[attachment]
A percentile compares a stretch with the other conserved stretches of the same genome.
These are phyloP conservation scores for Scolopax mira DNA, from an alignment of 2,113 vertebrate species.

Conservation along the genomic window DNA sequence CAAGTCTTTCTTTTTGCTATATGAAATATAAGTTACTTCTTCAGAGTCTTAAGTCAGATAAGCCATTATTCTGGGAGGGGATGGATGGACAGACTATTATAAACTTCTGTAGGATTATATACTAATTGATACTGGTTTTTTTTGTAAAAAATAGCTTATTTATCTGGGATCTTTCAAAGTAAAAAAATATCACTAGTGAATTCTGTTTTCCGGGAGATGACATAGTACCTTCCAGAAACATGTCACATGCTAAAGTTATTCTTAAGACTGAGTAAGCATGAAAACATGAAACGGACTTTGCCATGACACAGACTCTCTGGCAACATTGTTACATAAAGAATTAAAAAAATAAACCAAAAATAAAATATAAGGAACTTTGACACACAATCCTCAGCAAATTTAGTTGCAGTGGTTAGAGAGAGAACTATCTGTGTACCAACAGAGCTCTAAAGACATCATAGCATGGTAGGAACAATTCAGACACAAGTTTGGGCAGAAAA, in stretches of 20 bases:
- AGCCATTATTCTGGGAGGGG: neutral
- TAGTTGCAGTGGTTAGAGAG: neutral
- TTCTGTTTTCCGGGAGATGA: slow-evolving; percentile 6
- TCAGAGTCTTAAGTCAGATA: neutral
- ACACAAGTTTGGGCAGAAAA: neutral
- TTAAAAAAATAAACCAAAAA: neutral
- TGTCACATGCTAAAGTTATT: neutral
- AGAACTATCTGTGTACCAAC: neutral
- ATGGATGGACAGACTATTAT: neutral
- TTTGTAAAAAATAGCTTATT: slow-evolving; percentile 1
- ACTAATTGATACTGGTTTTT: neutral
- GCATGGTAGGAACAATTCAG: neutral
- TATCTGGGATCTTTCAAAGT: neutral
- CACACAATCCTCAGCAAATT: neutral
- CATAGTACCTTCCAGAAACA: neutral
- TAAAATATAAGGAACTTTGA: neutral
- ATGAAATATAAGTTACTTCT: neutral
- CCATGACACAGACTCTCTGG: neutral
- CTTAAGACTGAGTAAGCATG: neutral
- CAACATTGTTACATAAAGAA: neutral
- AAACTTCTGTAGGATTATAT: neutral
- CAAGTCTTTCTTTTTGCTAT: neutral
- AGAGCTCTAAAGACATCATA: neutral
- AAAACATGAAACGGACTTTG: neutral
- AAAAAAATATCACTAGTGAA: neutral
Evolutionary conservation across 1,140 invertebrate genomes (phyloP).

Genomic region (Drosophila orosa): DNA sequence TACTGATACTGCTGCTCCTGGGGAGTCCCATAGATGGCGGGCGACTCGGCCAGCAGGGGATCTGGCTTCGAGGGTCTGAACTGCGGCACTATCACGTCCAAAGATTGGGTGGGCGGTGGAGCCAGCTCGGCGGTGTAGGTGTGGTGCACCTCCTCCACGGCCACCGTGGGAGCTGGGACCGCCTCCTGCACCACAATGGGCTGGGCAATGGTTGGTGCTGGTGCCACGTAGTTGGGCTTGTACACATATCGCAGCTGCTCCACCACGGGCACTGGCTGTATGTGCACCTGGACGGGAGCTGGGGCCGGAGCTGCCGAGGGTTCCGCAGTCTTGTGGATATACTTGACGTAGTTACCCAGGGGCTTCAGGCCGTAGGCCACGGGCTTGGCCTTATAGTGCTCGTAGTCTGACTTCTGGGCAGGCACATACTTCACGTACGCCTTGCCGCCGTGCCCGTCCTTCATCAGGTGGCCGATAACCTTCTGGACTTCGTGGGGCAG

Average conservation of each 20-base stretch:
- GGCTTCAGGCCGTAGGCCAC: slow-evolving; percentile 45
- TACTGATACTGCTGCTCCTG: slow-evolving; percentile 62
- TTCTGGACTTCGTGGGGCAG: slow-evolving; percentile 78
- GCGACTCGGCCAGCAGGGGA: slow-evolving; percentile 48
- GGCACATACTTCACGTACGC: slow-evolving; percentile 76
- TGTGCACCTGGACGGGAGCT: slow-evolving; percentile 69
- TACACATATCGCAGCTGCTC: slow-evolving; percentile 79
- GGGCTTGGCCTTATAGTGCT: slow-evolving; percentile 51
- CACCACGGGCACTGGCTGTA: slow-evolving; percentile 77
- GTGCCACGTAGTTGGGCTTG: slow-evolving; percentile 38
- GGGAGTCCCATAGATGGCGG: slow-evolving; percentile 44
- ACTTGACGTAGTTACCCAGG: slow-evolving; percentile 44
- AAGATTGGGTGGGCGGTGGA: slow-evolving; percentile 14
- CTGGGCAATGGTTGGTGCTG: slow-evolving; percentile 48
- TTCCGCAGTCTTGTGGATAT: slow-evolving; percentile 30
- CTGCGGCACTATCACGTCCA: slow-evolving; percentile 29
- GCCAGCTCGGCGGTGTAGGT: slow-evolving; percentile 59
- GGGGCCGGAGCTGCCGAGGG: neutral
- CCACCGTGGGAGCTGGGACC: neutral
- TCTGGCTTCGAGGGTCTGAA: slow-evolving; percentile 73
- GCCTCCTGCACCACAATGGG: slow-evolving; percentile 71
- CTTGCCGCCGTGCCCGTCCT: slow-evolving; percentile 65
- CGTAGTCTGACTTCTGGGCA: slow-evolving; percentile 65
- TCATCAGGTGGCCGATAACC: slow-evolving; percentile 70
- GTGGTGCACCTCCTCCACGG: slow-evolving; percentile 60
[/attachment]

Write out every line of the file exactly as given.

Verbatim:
A percentile compares a stretch with the other conserved stretches of the same genome.
These are phyloP conservation scores for Scolopax mira DNA, from an alignment of 2,113 vertebrate species.

Conservation along the genomic window DNA sequence CAAGTCTTTCTTTTTGCTATATGAAATATAAGTTACTTCTTCAGAGTCTTAAGTCAGATAAGCCATTATTCTGGGAGGGGATGGATGGACAGACTATTATAAACTTCTGTAGGATTATATACTAATTGATACTGGTTTTTTTTGTAAAAAATAGCTTATTTATCTGGGATCTTTCAAAGTAAAAAAATATCACTAGTGAATTCTGTTTTCCGGGAGATGACATAGTACCTTCCAGAAACATGTCACATGCTAAAGTTATTCTTAAGACTGAGTAAGCATGAAAACATGAAACGGACTTTGCCATGACACAGACTCTCTGGCAACATTGTTACATAAAGAATTAAAAAAATAAACCAAAAATAAAATATAAGGAACTTTGACACACAATCCTCAGCAAATTTAGTTGCAGTGGTTAGAGAGAGAACTATCTGTGTACCAACAGAGCTCTAAAGACATCATAGCATGGTAGGAACAATTCAGACACAAGTTTGGGCAGAAAA, in stretches of 20 bases:
- AGCCATTATTCTGGGAGGGG: neutral
- TAGTTGCAGTGGTTAGAGAG: neutral
- TTCTGTTTTCCGGGAGATGA: slow-evolving; percentile 6
- TCAGAGTCTTAAGTCAGATA: neutral
- ACACAAGTTTGGGCAGAAAA: neutral
- TTAAAAAAATAAACCAAAAA: neutral
- TGTCACATGCTAAAGTTATT: neutral
- AGAACTATCTGTGTACCAAC: neutral
- ATGGATGGACAGACTATTAT: neutral
- TTTGTAAAAAATAGCTTATT: slow-evolving; percentile 1
- ACTAATTGATACTGGTTTTT: neutral
- GCATGGTAGGAACAATTCAG: neutral
- TATCTGGGATCTTTCAAAGT: neutral
- CACACAATCCTCAGCAAATT: neutral
- CATAGTACCTTCCAGAAACA: neutral
- TAAAATATAAGGAACTTTGA: neutral
- ATGAAATATAAGTTACTTCT: neutral
- CCATGACACAGACTCTCTGG: neutral
- CTTAAGACTGAGTAAGCATG: neutral
- CAACATTGTTACATAAAGAA: neutral
- AAACTTCTGTAGGATTATAT: neutral
- CAAGTCTTTCTTTTTGCTAT: neutral
- AGAGCTCTAAAGACATCATA: neutral
- AAAACATGAAACGGACTTTG: neutral
- AAAAAAATATCACTAGTGAA: neutral
Evolutionary conservation across 1,140 invertebrate genomes (phyloP).

Genomic region (Drosophila orosa): DNA sequence TACTGATACTGCTGCTCCTGGGGAGTCCCATAGATGGCGGGCGACTCGGCCAGCAGGGGATCTGGCTTCGAGGGTCTGAACTGCGGCACTATCACGTCCAAAGATTGGGTGGGCGGTGGAGCCAGCTCGGCGGTGTAGGTGTGGTGCACCTCCTCCACGGCCACCGTGGGAGCTGGGACCGCCTCCTGCACCACAATGGGCTGGGCAATGGTTGGTGCTGGTGCCACGTAGTTGGGCTTGTACACATATCGCAGCTGCTCCACCACGGGCACTGGCTGTATGTGCACCTGGACGGGAGCTGGGGCCGGAGCTGCCGAGGGTTCCGCAGTCTTGTGGATATACTTGACGTAGTTACCCAGGGGCTTCAGGCCGTAGGCCACGGGCTTGGCCTTATAGTGCTCGTAGTCTGACTTCTGGGCAGGCACATACTTCACGTACGCCTTGCCGCCGTGCCCGTCCTTCATCAGGTGGCCGATAACCTTCTGGACTTCGTGGGGCAG

Average conservation of each 20-base stretch:
- GGCTTCAGGCCGTAGGCCAC: slow-evolving; percentile 45
- TACTGATACTGCTGCTCCTG: slow-evolving; percentile 62
- TTCTGGACTTCGTGGGGCAG: slow-evolving; percentile 78
- GCGACTCGGCCAGCAGGGGA: slow-evolving; percentile 48
- GGCACATACTTCACGTACGC: slow-evolving; percentile 76
- TGTGCACCTGGACGGGAGCT: slow-evolving; percentile 69
- TACACATATCGCAGCTGCTC: slow-evolving; percentile 79
- GGGCTTGGCCTTATAGTGCT: slow-evolving; percentile 51
- CACCACGGGCACTGGCTGTA: slow-evolving; percentile 77
- GTGCCACGTAGTTGGGCTTG: slow-evolving; percentile 38
- GGGAGTCCCATAGATGGCGG: slow-evolving; percentile 44
- ACTTGACGTAGTTACCCAGG: slow-evolving; percentile 44
- AAGATTGGGTGGGCGGTGGA: slow-evolving; percentile 14
- CTGGGCAATGGTTGGTGCTG: slow-evolving; percentile 48
- TTCCGCAGTCTTGTGGATAT: slow-evolving; percentile 30
- CTGCGGCACTATCACGTCCA: slow-evolving; percentile 29
- GCCAGCTCGGCGGTGTAGGT: slow-evolving; percentile 59
- GGGGCCGGAGCTGCCGAGGG: neutral
- CCACCGTGGGAGCTGGGACC: neutral
- TCTGGCTTCGAGGGTCTGAA: slow-evolving; percentile 73
- GCCTCCTGCACCACAATGGG: slow-evolving; percentile 71
- CTTGCCGCCGTGCCCGTCCT: slow-evolving; percentile 65
- CGTAGTCTGACTTCTGGGCA: slow-evolving; percentile 65
- TCATCAGGTGGCCGATAACC: slow-evolving; percentile 70
- GTGGTGCACCTCCTCCACGG: slow-evolving; percentile 60